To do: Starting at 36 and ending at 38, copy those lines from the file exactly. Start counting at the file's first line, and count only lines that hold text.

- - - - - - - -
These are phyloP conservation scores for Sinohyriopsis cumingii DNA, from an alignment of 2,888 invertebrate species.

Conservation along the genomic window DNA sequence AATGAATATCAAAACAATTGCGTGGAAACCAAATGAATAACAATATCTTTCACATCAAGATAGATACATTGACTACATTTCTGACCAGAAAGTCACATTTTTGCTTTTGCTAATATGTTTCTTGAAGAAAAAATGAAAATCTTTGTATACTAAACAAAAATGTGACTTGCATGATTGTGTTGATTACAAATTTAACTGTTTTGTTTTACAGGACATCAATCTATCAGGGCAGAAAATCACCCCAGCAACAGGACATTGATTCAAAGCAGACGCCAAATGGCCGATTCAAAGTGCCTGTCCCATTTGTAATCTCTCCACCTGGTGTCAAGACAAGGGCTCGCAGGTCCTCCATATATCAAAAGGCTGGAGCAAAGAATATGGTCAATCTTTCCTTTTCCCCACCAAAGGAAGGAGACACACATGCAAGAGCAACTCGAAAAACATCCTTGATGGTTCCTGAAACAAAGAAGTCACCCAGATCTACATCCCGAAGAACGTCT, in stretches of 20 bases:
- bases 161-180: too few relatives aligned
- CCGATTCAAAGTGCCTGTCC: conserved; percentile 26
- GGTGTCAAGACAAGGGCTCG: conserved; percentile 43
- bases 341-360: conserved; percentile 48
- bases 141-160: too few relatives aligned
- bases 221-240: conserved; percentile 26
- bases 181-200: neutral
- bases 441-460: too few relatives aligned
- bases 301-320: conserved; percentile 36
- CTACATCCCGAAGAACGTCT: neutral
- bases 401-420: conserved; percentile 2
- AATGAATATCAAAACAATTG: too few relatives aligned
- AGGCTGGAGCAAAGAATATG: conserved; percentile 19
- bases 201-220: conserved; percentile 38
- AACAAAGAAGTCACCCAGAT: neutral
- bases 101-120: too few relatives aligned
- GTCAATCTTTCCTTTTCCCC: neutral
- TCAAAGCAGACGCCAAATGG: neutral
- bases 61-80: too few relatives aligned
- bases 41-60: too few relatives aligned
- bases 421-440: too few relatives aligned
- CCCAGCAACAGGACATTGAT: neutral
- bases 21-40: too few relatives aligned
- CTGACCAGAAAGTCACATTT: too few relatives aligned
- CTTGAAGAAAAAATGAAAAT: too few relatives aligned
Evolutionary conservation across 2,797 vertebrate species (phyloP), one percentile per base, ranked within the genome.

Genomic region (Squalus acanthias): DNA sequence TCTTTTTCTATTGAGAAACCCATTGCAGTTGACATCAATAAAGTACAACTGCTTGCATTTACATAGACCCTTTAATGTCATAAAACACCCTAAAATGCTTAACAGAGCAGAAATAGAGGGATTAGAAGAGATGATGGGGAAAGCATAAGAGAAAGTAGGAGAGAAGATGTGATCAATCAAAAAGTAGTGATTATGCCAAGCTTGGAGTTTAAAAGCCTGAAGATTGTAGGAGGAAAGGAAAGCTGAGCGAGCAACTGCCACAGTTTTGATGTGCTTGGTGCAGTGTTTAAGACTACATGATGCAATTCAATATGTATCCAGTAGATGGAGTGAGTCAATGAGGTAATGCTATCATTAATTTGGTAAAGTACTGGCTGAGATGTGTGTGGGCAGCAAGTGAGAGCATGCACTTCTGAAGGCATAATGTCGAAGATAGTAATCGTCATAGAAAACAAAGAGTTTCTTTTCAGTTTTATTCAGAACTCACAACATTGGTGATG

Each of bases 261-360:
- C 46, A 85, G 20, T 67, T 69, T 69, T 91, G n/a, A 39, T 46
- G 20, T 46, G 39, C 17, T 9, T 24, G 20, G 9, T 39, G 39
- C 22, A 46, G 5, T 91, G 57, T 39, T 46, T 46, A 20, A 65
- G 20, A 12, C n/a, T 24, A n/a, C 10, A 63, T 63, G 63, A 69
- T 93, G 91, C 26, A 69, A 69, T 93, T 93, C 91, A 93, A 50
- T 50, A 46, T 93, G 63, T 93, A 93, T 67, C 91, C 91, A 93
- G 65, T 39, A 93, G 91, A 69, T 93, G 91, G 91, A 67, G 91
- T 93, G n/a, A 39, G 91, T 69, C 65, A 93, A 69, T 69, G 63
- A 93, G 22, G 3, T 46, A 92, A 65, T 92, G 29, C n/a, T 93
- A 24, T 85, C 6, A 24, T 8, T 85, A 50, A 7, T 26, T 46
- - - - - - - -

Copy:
- T 50, A 46, T 93, G 63, T 93, A 93, T 67, C 91, C 91, A 93
- G 65, T 39, A 93, G 91, A 69, T 93, G 91, G 91, A 67, G 91
- T 93, G n/a, A 39, G 91, T 69, C 65, A 93, A 69, T 69, G 63